Thursday, May 26, 2016

Today we were able to see all the amazing things God is doing in Haiti. Being able to serve and love on these people is such an indescribable feeling. We visited some of the elders today and were able to bring them food, water and clean them up a little by washing their feet and singing songs to them. Just to see how joyful and loving they were really touched me and to see how they focus on God and praise Him through all the pain and suffering was simply amazing. I absolutely love the people of Haiti.

Today I was pondering the meaning of the word “grace” and marveling at how grace-filled the people of Haiti are. There are many iterations of the word “grace,” and the Haitian people embody all of them.
They are graceful: the women carrying massive buckets of water on their heads while holding their precious children on their hips, the vibrant colors that cover their homes and businesses, the gorgeous way they intone the word “Bonjoo.”
They are gracious: the selfless willingness of our two translators to share their stories about the day the devastating earthquake destroyed their homes, the two lovely women that cook us breakfast every morning and how patient they are with me when I do something wrong, the way the children we encounter shyly hold our hands as we walk down the streets together.
Most of all, they believe in the infinite grace of God. We visited three precious women that participate in Healing Haiti’s elder program. They receive a hot meal, clean water, and medical support. But the thing they are all most grateful for is the grace of God. The sweet 91-year-old woman we visited first, asked for prayer for her constant pain, but when we sang “Glory to God” with her in Creole, she sang along with her soft, quavering voice. While we washed her feet, our second elder told us that her family was suffering from a terrible fever. When we prayed with her, her beautiful, calm face reflected how much she believed in God’s grace and power to heal her family. Our final elder truly blew us all away with her faith in God’s grace. Instead of sitting, she bustled around to almost everyone in our group and told us that “GOD IS GOOD!” (She has the makings of an outstanding preacher!) Her faith and joy, in the midst of poverty, loss, and tragedy, is inspiring beyond the scope of words.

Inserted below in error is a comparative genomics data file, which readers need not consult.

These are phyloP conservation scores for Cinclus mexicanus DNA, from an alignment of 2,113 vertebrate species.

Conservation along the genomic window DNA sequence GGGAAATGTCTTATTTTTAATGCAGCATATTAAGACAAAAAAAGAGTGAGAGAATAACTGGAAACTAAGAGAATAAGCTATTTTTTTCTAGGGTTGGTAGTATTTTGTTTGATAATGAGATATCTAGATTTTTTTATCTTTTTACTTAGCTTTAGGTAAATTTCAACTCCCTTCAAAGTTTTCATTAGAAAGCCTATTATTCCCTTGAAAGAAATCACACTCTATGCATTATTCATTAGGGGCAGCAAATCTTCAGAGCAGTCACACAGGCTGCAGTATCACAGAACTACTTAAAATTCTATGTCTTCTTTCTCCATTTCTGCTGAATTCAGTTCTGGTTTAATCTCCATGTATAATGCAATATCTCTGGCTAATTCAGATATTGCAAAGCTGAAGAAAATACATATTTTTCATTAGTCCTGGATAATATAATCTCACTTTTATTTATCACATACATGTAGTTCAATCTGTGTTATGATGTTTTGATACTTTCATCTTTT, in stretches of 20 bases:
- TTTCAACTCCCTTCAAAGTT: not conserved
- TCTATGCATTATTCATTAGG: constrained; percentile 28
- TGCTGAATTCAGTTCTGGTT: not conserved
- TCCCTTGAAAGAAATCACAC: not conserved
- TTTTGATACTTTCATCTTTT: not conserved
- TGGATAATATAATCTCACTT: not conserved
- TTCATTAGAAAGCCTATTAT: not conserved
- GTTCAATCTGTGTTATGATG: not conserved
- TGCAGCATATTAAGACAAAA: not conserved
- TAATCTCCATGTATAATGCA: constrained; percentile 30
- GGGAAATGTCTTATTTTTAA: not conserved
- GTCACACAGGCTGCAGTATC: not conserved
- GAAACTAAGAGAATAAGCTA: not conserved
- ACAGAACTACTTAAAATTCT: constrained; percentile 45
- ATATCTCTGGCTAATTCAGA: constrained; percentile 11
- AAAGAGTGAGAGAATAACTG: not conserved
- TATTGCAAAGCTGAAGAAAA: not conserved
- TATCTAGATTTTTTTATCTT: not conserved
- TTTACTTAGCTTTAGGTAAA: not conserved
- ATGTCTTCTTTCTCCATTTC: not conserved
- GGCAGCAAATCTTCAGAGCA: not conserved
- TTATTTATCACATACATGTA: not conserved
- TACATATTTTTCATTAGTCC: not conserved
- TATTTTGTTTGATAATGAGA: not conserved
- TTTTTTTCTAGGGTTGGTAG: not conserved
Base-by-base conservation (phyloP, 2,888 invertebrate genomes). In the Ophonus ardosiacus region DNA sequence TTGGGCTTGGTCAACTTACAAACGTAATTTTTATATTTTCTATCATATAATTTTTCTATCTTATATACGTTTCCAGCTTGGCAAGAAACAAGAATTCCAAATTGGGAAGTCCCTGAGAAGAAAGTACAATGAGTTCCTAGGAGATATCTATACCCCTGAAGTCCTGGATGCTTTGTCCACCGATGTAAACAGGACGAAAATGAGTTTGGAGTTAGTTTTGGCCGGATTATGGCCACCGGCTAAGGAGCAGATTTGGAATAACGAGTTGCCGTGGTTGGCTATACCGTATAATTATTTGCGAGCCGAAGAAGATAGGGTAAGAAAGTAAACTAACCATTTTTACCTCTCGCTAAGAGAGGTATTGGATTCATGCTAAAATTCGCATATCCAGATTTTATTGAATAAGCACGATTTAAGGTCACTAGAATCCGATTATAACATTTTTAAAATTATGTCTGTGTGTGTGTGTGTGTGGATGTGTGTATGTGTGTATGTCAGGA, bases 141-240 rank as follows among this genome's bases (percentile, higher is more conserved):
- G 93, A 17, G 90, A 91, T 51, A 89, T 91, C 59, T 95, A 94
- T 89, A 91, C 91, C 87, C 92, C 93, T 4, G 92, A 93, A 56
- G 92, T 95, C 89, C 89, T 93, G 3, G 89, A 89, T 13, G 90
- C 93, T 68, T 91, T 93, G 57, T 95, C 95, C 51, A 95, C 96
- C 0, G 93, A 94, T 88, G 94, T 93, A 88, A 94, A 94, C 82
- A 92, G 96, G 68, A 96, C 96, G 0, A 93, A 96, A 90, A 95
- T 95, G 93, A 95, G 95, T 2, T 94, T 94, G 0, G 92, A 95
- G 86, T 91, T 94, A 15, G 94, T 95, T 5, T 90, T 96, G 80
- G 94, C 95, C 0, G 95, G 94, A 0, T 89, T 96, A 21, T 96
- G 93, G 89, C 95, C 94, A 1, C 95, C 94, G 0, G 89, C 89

This country truly has captured my heart.

Greetings friends and family,
The Lord has been doing a mighty work in me and my team in Haiti. I have been on mission trips to Ecuador for the last two years, in which I did a huge amount of physical for a Christ Centered organization called Elohim. Going into this trip, I thought that this trip to Haiti would be incredibly easy compared to my Ecuador trips. Boy, was I wrong. This trip has been emotionally, physically, and spiritually taxing on me, but in a very positive way. It has been a huge lesson for me in how little I actually know in comparison to what the Lord knows. Which brings me to the main lesson I believe the Lord has shown me through this trip. The Lord is such a patient teacher with me. Just when I think I have something down 100%, He “pulls the rug” out from underneath me, so to speak, to teach me a lesson. Often times when I think I have something down, I begin to get prideful. Haiti has taught me to be dependent on the Lord for this reason, to avoid pride. There is always something else to learn. I thought I had mission trips down, but man, has the Lord shown me how wrong I was. But that’s what is beautiful about grace. Even in my wrongness, the Lord’s righteousness is made perfect. I will always have something to learn, no matter what, and Haiti has truly shown me this. I am so thankful for what He has done, and what He will do on this trip. ¡Gloria a Dios! Or has the Haitians would say: Glwa pou Bonedye.